The SQL Server transport supports the following transport transaction modes:
- Transaction scope (distributed transaction)
- Transport transaction - Send atomic with receive
- Transport transaction - receive only
- Unreliable (transactions disabled)
TransactionScope mode is particularly useful as it enables
exactly once message processing with distributed transactions. However when transport, persistence, and business data are all stored in a single SQL Server catalog, it is possible to achieve
exactly-once message delivery without distributed transactions. For more details, refer to the SQL Server native integration sample.
Exactly oncemessage processing without distributed transactions can be achieved with any transport using the Outbox feature. It requires business and persistence data to share the storage mechanism but does not put any requirements on transport data storage.
In this mode, the ambient transaction is started before receiving the message. The transaction encompasses all stages of processing including user data access and saga data access.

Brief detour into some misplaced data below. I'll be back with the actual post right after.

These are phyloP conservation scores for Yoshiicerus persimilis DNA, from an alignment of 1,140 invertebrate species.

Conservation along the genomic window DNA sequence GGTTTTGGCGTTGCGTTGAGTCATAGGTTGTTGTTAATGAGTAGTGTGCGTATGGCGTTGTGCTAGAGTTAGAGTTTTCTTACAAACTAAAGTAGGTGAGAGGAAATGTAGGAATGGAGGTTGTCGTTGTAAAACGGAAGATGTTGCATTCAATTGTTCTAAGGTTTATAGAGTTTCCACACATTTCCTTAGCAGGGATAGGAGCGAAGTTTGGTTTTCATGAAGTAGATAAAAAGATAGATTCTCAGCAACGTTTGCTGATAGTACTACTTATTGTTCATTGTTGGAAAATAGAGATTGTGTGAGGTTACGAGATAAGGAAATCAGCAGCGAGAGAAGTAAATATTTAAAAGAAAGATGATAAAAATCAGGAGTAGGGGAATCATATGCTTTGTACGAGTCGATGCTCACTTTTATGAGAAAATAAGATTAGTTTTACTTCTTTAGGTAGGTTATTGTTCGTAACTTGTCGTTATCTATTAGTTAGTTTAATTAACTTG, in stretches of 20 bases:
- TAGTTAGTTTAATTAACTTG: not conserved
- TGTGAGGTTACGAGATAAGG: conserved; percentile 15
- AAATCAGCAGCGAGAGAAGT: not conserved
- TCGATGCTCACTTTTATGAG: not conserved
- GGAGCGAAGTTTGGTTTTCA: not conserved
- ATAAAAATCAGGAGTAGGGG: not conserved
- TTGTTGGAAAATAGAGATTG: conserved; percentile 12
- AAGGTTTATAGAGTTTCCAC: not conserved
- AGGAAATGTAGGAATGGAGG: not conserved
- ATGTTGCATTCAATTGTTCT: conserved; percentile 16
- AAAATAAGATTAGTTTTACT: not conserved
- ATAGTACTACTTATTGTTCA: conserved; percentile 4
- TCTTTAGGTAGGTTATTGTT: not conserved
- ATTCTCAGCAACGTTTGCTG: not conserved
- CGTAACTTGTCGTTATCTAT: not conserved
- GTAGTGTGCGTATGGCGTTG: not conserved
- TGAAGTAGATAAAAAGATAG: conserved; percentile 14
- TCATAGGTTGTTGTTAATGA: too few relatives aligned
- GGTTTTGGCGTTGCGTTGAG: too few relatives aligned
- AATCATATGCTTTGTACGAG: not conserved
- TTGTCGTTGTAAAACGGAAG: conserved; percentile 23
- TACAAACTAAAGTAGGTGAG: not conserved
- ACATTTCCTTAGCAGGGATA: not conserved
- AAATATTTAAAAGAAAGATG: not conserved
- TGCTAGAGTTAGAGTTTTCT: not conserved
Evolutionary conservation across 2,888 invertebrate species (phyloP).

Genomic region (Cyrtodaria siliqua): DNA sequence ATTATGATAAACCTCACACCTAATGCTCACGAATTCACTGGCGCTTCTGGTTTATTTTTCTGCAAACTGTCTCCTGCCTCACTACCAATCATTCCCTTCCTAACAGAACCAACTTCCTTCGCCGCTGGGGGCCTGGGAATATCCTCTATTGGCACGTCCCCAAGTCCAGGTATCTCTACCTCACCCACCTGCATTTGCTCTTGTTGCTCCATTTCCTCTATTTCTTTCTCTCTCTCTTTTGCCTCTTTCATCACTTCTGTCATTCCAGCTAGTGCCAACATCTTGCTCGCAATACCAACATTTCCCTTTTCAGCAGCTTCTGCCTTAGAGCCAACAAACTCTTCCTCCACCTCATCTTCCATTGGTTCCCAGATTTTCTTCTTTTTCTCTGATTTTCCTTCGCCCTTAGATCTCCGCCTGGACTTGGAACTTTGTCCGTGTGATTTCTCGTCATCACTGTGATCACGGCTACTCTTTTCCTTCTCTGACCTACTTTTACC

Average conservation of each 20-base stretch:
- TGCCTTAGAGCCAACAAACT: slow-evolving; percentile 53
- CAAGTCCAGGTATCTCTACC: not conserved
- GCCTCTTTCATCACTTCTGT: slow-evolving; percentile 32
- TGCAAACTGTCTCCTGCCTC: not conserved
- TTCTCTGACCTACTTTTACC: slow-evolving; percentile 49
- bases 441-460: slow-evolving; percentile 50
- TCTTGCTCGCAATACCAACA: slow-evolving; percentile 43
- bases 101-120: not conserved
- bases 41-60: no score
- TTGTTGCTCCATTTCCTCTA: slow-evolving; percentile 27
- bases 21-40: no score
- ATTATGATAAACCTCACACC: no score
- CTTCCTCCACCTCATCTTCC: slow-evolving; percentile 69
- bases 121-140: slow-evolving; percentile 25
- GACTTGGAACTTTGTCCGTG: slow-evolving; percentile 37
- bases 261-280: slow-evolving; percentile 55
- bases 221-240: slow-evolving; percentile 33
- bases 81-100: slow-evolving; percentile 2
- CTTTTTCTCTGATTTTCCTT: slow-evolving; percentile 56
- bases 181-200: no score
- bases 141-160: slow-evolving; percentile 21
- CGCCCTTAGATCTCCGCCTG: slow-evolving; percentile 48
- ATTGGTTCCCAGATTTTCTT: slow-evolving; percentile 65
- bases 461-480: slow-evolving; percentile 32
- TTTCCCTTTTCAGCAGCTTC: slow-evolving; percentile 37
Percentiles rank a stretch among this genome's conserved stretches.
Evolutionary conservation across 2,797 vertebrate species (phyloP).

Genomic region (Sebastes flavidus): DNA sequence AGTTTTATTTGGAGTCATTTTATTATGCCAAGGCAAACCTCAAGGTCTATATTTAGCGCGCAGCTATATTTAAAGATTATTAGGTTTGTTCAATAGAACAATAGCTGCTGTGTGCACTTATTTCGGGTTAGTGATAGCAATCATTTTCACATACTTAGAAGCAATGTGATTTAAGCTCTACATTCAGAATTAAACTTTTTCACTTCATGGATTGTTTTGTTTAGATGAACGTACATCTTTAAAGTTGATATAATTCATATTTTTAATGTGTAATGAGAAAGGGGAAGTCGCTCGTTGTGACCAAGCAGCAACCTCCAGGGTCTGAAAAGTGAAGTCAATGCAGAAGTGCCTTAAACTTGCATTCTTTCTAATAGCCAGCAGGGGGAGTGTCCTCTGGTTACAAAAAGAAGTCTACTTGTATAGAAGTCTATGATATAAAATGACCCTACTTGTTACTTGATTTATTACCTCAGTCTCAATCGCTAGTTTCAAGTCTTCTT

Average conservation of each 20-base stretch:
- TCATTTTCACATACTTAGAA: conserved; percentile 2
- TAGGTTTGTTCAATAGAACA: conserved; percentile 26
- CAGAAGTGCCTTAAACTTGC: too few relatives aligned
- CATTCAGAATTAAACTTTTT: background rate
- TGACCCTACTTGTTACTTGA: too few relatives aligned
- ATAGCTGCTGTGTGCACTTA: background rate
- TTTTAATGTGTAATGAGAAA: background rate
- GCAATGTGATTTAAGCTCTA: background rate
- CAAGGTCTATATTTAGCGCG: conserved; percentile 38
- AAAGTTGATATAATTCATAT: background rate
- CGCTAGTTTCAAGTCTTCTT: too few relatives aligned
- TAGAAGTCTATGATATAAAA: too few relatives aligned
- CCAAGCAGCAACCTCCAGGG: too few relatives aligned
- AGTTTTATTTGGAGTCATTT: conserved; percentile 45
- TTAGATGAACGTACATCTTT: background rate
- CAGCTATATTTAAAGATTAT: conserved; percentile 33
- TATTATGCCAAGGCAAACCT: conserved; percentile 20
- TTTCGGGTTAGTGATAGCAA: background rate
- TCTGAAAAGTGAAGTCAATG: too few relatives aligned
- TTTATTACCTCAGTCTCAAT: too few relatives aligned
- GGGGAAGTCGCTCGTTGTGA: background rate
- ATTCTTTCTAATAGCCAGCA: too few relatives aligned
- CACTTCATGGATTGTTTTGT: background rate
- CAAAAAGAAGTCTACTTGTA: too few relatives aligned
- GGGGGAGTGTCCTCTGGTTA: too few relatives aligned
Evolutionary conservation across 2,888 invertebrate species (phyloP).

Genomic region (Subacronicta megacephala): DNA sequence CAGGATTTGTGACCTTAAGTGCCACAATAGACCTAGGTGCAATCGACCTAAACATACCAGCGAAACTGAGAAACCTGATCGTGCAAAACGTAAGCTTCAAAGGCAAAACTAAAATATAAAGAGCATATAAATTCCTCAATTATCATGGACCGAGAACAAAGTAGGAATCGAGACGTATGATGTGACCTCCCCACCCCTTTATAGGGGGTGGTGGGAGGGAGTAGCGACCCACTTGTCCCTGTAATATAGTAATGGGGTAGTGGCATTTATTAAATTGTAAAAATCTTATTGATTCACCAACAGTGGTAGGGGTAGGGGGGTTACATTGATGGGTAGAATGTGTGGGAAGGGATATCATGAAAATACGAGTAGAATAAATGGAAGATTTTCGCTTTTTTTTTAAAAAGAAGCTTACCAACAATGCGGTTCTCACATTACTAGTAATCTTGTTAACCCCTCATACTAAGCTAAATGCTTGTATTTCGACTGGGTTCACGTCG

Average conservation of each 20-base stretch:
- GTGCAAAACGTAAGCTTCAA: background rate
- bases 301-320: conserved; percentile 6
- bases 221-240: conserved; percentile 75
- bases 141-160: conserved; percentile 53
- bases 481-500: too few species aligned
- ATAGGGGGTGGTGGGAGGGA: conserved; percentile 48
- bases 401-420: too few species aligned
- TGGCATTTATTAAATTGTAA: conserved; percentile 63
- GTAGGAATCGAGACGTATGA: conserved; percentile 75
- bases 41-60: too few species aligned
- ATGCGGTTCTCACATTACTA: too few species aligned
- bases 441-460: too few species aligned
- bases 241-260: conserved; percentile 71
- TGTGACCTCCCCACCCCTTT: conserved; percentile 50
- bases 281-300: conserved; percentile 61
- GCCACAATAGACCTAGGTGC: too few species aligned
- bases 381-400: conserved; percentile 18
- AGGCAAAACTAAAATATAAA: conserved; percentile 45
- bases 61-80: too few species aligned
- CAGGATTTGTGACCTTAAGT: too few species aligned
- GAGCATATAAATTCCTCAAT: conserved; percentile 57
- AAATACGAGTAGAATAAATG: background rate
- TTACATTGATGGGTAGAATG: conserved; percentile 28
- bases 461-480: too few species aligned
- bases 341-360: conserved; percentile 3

If either the configured NServiceBus persistence mechanism or the user data access also support transactions via
TransactionScope, the ambient transaction could be promoted to a distributed transaction.
In this mode, the message is received inside a native ADO.NET transaction
There are two available options within native transaction level:
- ReceiveOnly - An input message is received using native transaction. The transaction is committed only when message processing succeeds.
- SendsAtomicWithReceive - This mode is similar to the
ReceiveOnly, but transaction is shared with sending operations. That means the message receive operation and any send or publish operations are committed atomically.
In this mode, when a message is received it is immediately removed from the input queue. If processing fails the message is lost because the operation cannot be rolled back. Any other operation that is performed when processing the message is executed without a transaction and cannot be rolled back. This can lead to undesired side effects when message processing fails part way through.